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Geopolitics dominate commodity markets

Supply risks hang over the oil market
The oil market witnessed increased volatility over October, which shouldn’t come as a surprise given the growing geopolitical risk in the Middle East over the last month. However, this increased volatility and strength in the market largely reflect supply risks rather than actual changes to supply and demand fundamentals. Up until now, the conflict between Israel and Hamas has not had an impact on oil supply from the region. Israel is a very marginal oil producer, so any disruptions to this output will not have an impact on the market.

However, the clear risk for the market is if an escalation leads to supply disruptions from some key producers in the region. The most obvious supply risk in the current environment is Iran. While US sanctions against Iran remain in place, they have not been enforced strongly this year. As a result, we have seen Iranian oil supply growing from around 2.5m b/d at the start of the year to more than 3m b/d currently. Given concerns over higher energy prices, the US has decided not to strictly enforce these sanctions. However, if suggestions that Iran played a role in Hamas’ attacks on Israel prove to be true – and if we continue to see attacks on US bases in the Middle East by Iranian-backed groups – the US could start enforcing sanctions more strictly once again. This could potentially remove anywhere in the region of 500k b/d to 1m b/d of Iranian supply.

Venezuela could partially offset potential supply losses from Iran. The US government recently reached a deal with the Venezuelan government whereby the US would ease sanctions in return for fairer elections in Venezuela in 2024. Expectations are that this could see an additional 200k b/d of supply over the course of 2024. However, there are risks to this. Since the deal, the Supreme Court in Venezuela has already suspended the results of the opposition’s primaries. Clearly, the risk is that the US will reimpose sanctions if the Venezuelan government does not stick to its side of the deal.

While there are plenty of supply risks in the oil market at the moment, our base case remains unchanged. We assume Iranian oil supply will average 3m b/d over 2024. The oil market should be in surplus in the first quarter of 2024, which should see a pullback in prices early next year. However, the market is then set to tighten for the remainder of 2024, particularly over the second half, which suggests further upside to prices. We currently forecast ICE Brent to average $90/bbl in 2024 and $95/bbl in the second half of 2024. However, the potential loss of Iranian barrels would leave the market in a deeper deficit and bring $100/bbl oil back into play.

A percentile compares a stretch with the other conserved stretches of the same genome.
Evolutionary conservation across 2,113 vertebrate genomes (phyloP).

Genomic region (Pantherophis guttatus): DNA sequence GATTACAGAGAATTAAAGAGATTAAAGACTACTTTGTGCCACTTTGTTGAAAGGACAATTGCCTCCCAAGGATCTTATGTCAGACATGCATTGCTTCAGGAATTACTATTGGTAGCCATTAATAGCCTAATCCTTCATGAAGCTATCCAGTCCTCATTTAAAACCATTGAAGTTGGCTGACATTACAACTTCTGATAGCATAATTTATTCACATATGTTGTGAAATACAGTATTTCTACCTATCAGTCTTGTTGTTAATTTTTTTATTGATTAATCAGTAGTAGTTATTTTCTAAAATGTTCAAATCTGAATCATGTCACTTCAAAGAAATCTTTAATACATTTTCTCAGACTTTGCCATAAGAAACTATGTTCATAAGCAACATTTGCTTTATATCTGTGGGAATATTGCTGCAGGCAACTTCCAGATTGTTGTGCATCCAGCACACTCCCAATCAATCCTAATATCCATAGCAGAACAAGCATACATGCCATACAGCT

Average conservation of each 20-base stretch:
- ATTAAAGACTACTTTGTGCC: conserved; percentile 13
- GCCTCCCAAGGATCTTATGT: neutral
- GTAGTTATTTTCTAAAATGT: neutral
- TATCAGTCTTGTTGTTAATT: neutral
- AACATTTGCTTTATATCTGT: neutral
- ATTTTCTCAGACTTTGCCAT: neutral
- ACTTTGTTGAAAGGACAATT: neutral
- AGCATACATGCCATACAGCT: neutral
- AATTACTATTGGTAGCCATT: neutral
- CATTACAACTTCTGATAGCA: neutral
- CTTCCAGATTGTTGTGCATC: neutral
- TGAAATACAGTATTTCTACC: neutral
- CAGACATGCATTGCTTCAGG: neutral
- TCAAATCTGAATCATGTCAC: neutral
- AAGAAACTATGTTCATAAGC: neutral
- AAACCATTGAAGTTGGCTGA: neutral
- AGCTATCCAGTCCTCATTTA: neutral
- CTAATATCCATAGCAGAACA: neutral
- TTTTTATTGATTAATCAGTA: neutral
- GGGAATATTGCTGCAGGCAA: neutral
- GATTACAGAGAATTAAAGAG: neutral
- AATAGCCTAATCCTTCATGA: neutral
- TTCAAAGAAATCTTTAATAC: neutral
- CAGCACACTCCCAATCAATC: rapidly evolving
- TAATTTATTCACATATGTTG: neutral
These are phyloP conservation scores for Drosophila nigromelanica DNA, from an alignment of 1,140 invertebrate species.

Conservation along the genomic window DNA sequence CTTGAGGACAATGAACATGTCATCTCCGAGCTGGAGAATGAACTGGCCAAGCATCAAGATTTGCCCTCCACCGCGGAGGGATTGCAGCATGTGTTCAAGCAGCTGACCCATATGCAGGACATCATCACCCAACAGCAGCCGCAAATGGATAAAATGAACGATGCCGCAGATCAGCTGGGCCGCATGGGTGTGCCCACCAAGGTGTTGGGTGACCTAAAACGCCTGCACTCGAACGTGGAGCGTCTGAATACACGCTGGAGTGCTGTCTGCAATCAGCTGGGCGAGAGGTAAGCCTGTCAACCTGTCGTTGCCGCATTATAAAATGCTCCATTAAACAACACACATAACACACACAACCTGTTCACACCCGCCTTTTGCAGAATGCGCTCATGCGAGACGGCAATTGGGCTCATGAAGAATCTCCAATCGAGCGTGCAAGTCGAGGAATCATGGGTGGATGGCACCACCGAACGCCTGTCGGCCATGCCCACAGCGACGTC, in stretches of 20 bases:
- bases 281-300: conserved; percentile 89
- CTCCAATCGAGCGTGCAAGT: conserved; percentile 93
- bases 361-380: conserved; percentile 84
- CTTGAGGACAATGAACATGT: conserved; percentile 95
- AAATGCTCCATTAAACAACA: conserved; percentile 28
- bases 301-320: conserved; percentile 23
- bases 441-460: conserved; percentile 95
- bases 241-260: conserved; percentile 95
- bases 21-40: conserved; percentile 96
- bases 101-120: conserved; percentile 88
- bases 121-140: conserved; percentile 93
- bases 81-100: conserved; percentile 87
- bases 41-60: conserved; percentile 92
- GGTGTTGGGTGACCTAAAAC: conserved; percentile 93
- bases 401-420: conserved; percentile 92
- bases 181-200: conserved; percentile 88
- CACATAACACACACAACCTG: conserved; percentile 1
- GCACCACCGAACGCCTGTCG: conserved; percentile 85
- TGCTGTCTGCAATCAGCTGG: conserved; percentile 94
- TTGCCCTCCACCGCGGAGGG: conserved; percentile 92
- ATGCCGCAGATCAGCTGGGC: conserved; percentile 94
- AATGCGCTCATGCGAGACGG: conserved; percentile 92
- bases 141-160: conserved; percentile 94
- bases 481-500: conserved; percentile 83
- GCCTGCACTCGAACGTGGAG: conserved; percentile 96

European gas storage full
Geopolitics have also provided support to the European gas market in October with TTF breaking above EUR50/MWh. A leak found along the Balticconnector pipeline, which runs between Finland and Estonia was initially treated as a deliberate act of sabotage. While the pipeline is not significant in terms of wider European gas supply, the incident raised concerns over the vulnerability of European gas infrastructure as the region heads into the 2023-24 winter. More recently, however, it’s less clear whether or not the damage was intentional.

Developments in the Middle East will also be providing support to the European gas market. While Israel is a very small oil producer, it does produce meaningful amounts of natural gas and exports some of this volume to Egypt. Following the Israel-Hamas conflict, Israeli gas flows to Egypt have stopped with Israel ordering the shutdown of one of its gas fields. Reduced pipeline flows to Egypt reduce its ability to export LNG to Europe through the winter. Although to be fair the volumes are relatively small – Egypt made up around 4% of total European LNG imports in 2022.

Despite some of the risks facing the European gas market, fundamentals in the short term remain bearish. European storage is now more than 99% full, which is record levels ahead of the start of the heating season.

The broader strength in the gas market means that for power generation it makes more sense to burn coal through the winter. Given that the region will want to ensure adequate gas storage at the end of the 2023-24 heating season (to make the injection season in 2024 more manageable), gas prices could remain relatively strong through the winter to ensure this trend continues.

In addition, European gas storage should start drawing over the coming weeks as the heating season gets underway. This should provide further support to the market. The risk to this view is if there is a late start to the heating season (as seen last year) when storage only started declining from mid-November.

However, assuming a normal winter, no significant supply disruptions and industrial demand remaining largely under pressure (at around 15% below the 5-year average), European gas storage should end the 2023-24 heating season with storage a little more than 40% full. While this is below the 56% seen at the end of the last heating season, it is still above the 5-year average of 34% full.
Source: ING

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